Remember last year when EA CEO John Riccitiello came out and said Battlefield 3 is better than Call of Duty in almost every meaningful way? That was one of many examples of the EA shooter franchises going to war again Activision’s Call of Duty series, even if some (including EA’s own Danger Close Games) didn’t want to partake in the shenanigans.
Well, here we go again. It’s the next round of EA vs. Call of Duty. After Activision debuted the very first gameplay trailer for Call of Duty: Black Ops II last night, someone from EA took some obligatory shots at the unveiling.
Electronic Arts global product manager Kevin O’Leary went on Twitter this morning and called out Black Ops 2 as looking “tired,” without clarification. While I hate seeing hypocrisy (more on this later), I love industry people speaking their mind and firing up the competition. It’s fun!
Hopefully, EA doesn’t try to pretend this didn’t happen or cover it up, like when they took down an EA interview with Dead Space story producer Chuck Beaver where he bashed the story/writing of the Gears of War series.
So, I have three (two and a half, really) views on this. Some will say it’s immature to keep this feud going and to have EA reps and execs taking shots at a franchise they’re trying so hard to compete with. That’s secondary for me. It’s good to have competition and even better to have people keeping each other honest – people speaking their mind (when justified) is great, and better yet, it’s entertaining. What bothers me about this, and here’s where I’m going to call Kevin O’Leary out, is that this statement is entirely hypocritical.
Note the part of the tweet where he recommends the game should take a “year off and rest.” He’s referring to the common criticism of the Call of Duty games coming out annually, but what many don’t realize is that EA is doing the exact same thing.
Call of Duty comes out annually, yes, but that does not mean there’s a one-year development cycle on each. There are multiple developers alternating so there are 2+ years of development on each. Earlier in the CoD series, Infinity Ward (Modern Warfare titles) and Treyarch (World at War, Black Ops) simply traded years. Now, Sledgehammer Games and Raven Software help with each respective developer to make the games.
It’s hypocritical for anyone at EA to say what O’Leary did because they’re doing the exact same thing. Medal of Honor and Battlefield are alternating years going forward. By all accounts, when support for Battelfield 3 ends in 12-18 months, Battlefield 4 or Bad Company 3 could be out next fall. Medal of Honor: Warfighter comes out this fall, after its predecessor debuted in 2010. Crysis 3? Coming out two years after Crysis 2. Heck, even Mass Effect 3 only came out two years after Mass Effect 2. And let’s not even get into EA Sports titles or the annualized Need for Speed releases…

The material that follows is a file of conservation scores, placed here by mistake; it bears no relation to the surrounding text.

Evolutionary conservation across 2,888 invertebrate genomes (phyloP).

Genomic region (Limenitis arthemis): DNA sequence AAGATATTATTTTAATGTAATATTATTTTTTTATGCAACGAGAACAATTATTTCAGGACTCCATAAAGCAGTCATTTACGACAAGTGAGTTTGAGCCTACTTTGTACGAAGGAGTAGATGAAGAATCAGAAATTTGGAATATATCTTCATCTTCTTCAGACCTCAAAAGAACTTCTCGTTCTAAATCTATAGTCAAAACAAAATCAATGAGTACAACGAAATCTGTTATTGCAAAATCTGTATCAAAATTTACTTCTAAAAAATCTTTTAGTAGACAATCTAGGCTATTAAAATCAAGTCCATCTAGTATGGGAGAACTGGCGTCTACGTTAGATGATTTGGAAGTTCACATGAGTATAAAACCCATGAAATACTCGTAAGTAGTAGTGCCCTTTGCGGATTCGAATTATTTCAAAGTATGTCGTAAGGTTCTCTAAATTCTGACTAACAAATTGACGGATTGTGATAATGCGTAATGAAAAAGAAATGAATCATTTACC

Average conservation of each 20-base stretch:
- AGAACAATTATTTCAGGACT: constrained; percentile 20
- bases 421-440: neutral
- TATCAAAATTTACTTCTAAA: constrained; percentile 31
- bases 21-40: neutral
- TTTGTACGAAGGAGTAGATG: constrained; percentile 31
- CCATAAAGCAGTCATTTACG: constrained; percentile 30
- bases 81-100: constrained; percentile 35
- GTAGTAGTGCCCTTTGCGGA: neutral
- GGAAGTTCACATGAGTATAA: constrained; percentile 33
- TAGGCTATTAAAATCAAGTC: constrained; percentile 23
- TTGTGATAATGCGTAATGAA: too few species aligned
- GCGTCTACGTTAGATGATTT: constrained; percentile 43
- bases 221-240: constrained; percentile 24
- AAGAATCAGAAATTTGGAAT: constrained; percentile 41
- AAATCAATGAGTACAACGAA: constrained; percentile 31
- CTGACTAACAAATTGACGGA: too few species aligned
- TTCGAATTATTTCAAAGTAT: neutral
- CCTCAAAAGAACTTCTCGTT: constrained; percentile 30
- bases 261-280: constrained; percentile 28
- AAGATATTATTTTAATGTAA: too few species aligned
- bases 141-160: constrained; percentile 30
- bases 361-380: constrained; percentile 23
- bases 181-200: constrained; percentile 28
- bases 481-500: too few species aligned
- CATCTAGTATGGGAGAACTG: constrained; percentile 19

So, Kevin, all of EA’s big franchises are coming out with the same dev cycle and their modern shooters are embracing the same model employed by Activision. The difference is that from comparing the first installments of what’s coming from each publisher this year, Black Ops dominated Medal of Honor critically and from a sales standpoint in 2010. And so far, the Black Ops 2 trailer looks more promising, varied and different than the Medal of Honor: Warfighter trailer (watch it and see). And that’s where things get interesting.
The last few Call of Duty games have rightfully taken criticism for not doing much different or innovative. The multiplayer components have only been tweaked versions of previous installments and the games have lacked on the co-op front. It’s become stale and needs to be refreshed. For the first time in a while however, the new Call of Duty actually looks different. And this isn’t because of the future 2025 setting. It’s because of the new features, the player decisions, branching storylines, differing game endings, non-linear sandbox play and more.
Where O’Leary is right though is in the game’s graphics. The Black Ops 2 trailer showcased dated visuals, despite Treyarch’s promise of a visual overhaul and 60FPS. It still looks old vs. what the Frostbite 2 engine brings to Battlefield 3 or what the latest CryENGINE does for Crysis 3.
Despite all their aggressive PR tactics in calling out faults of Call of Duty, EA still has not managed to top their games with any of their shooter franchises: The latest installments Battlefield, Medal of Honor and Crysis – albeit successful in their own right – are all significantly behind the last three Call of Duty games in sales.
But EA knows this and it’s all part of their long-term plan to chip away at the success and market dominance of the Call of Duty brand. Let’s see what happens at E3.
Call of Duty: Black Ops II releases November 13, 2012 for the PS3, Xbox 360 and PC.
Follow me on Twitter @rob_keyes.
Source: Kevin O’Leary